Sites & Signs
Photographs by Georg Aerni
Sites & Signs is the first comprehensive monograph on the photographic work of Georg Aerni.
1st edition, 2011
Text English and German
312 pages, 411 colour and 211 b/w illustrations
23.5 x 28.5 cm
Educated as an architect, the Swiss photographer Georg Aerni (*1959) naturally gravitated toward subjects of architecture, urban space, and the design of landscapes in his art. An extraordinary care and attention to craft is inherent in all of his body of work, which includes architectural photography taken in Paris, Barcelona, Hong Kong, Tokyo, and most recently Mumbai, as well as recent series in the Alps and various European zoos. With precision and subtle colorfulness, Aerni’s images allow the viewer to understand a city or landscape as a space of signs, which, although deserted, reveal a great deal about social conditions and our time. His photographs find those signs that characterize the mood of both urban structures and landscapes—a mood that is created by humans.
Sites & Signs is the first comprehensive monograph on Georg Aerni’s work. Included alongside the photos are essays by Stephan Berg, Moritz Küng, and Nadine Olonetzky that consider Aerni’s work in the context of contemporary photography, and on images of architecture and landscapes. Documenting one of the most interesting positions in contemporary Swiss artistic and architectural photography, Sites & Signs will provoke a captivating dialogue between photographers, urban planners, and architects.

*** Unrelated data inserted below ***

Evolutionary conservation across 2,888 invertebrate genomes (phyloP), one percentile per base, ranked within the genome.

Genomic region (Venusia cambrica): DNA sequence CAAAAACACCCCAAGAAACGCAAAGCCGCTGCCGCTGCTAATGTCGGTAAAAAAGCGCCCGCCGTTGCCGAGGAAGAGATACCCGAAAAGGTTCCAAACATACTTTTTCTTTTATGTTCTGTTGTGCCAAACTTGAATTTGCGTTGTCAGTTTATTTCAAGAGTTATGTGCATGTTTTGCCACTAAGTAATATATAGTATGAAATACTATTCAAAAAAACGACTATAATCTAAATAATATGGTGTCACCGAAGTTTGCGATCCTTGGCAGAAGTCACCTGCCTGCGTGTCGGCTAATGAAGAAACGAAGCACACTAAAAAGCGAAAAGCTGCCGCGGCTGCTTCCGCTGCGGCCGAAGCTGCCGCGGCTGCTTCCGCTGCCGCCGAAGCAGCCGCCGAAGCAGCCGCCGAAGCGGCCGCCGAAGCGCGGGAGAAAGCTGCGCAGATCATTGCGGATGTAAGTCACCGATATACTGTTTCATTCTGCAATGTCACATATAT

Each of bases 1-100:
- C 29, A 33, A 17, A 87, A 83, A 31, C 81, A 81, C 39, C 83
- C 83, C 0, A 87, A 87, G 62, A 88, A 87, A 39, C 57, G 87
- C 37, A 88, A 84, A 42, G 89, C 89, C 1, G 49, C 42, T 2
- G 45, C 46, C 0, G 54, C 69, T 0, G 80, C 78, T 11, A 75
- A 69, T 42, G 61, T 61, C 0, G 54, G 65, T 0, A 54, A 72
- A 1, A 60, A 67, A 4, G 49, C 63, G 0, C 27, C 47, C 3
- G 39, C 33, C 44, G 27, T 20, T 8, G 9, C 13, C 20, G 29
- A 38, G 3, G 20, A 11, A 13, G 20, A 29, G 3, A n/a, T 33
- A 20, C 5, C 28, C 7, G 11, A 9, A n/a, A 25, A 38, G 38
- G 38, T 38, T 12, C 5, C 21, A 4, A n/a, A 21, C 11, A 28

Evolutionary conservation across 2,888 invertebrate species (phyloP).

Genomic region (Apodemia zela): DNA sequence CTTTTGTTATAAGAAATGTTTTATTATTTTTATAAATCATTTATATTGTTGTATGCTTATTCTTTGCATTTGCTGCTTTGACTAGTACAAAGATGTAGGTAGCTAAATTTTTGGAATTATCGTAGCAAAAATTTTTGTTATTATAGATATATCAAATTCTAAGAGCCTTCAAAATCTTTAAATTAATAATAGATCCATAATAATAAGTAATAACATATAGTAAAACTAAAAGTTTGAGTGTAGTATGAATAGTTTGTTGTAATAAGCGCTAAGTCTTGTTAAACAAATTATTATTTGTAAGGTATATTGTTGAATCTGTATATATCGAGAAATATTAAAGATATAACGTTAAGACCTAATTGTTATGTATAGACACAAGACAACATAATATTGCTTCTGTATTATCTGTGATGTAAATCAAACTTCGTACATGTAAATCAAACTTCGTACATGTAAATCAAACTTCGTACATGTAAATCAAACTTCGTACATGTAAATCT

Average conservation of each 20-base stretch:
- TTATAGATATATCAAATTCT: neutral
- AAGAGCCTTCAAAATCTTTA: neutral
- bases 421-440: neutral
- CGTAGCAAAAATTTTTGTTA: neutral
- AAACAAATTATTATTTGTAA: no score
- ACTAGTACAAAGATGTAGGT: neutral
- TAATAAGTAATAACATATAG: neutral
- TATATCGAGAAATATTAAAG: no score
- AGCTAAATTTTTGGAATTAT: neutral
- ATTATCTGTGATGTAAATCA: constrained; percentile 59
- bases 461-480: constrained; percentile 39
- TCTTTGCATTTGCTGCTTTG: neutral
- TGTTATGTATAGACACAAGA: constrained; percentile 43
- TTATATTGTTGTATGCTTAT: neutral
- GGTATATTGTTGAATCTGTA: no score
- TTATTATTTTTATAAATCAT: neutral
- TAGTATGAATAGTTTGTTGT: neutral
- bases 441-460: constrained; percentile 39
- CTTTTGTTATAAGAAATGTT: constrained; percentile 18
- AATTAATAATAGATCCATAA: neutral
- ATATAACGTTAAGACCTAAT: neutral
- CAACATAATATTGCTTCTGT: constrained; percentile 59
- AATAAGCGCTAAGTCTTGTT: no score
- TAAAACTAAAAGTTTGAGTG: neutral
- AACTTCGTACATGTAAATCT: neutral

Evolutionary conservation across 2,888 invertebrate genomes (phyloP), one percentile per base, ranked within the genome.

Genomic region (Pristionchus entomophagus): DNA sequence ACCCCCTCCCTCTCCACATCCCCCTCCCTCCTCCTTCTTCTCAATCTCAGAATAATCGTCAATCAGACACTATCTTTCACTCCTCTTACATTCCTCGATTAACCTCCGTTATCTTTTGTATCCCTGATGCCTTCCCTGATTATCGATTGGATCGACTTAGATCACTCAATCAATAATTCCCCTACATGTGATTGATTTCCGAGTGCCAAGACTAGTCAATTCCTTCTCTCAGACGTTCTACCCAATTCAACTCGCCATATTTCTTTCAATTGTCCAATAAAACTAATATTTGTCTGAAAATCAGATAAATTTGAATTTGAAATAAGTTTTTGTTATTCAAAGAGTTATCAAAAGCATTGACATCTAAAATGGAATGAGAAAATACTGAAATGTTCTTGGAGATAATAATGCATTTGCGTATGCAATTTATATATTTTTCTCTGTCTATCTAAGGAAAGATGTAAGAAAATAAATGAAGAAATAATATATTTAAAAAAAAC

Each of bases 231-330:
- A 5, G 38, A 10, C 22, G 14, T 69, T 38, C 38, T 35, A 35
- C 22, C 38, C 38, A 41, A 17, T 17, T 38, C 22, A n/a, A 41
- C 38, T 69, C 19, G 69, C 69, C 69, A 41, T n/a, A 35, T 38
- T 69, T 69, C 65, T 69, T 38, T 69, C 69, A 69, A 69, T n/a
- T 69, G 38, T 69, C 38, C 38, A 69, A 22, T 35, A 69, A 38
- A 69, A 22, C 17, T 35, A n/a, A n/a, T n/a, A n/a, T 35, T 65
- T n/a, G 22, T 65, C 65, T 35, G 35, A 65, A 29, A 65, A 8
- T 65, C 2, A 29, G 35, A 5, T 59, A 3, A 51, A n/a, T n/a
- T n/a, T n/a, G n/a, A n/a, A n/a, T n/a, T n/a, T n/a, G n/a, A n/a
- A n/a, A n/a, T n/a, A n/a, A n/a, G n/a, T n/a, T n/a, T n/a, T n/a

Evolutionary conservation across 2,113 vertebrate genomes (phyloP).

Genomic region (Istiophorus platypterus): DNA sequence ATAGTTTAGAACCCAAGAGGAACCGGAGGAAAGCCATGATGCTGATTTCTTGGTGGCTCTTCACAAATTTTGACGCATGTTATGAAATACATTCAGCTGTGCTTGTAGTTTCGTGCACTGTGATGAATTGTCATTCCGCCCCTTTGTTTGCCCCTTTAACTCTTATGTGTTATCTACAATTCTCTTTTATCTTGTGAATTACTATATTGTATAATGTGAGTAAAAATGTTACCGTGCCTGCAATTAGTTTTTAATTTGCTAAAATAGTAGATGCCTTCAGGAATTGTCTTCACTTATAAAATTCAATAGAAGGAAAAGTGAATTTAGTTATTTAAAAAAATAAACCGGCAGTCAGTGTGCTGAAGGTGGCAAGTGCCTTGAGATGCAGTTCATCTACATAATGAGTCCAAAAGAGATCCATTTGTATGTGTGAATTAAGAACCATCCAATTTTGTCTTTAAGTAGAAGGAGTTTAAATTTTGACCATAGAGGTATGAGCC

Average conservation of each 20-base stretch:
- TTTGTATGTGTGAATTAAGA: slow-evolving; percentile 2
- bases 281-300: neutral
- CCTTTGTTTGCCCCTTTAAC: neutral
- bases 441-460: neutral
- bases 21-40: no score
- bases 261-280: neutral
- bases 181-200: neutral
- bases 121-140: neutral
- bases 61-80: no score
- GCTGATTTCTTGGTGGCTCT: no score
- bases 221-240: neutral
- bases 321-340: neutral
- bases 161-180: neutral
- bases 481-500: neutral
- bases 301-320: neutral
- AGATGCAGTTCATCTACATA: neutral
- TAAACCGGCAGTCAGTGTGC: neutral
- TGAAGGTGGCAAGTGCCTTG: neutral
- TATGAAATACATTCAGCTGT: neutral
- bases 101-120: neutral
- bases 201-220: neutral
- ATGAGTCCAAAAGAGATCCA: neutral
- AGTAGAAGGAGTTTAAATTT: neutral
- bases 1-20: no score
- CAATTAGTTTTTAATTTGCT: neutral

Sites & Signs won a silver medal in the 2012 German Photo Book Award.
“Zurich-based photographer Georg Aerni’s debut monograph subtly explores environmental transformations in areas both urban and rural, from a Hong Kong skyscraper to a Swiss golf course.” Surface
“Yet sometimes it does not matter to have more information than what can be seen on the photograph. This was my experience with the photographs in Georg Aerni’s Sites & Signs. I did not wonder what my eyes were showing me, I simply enjoyed the compositions, and the colours and felt fascinated what they did to me – I felt entranced, and I felt calm.” Hans Durrer, http://durrer-intercultural.blogspot.com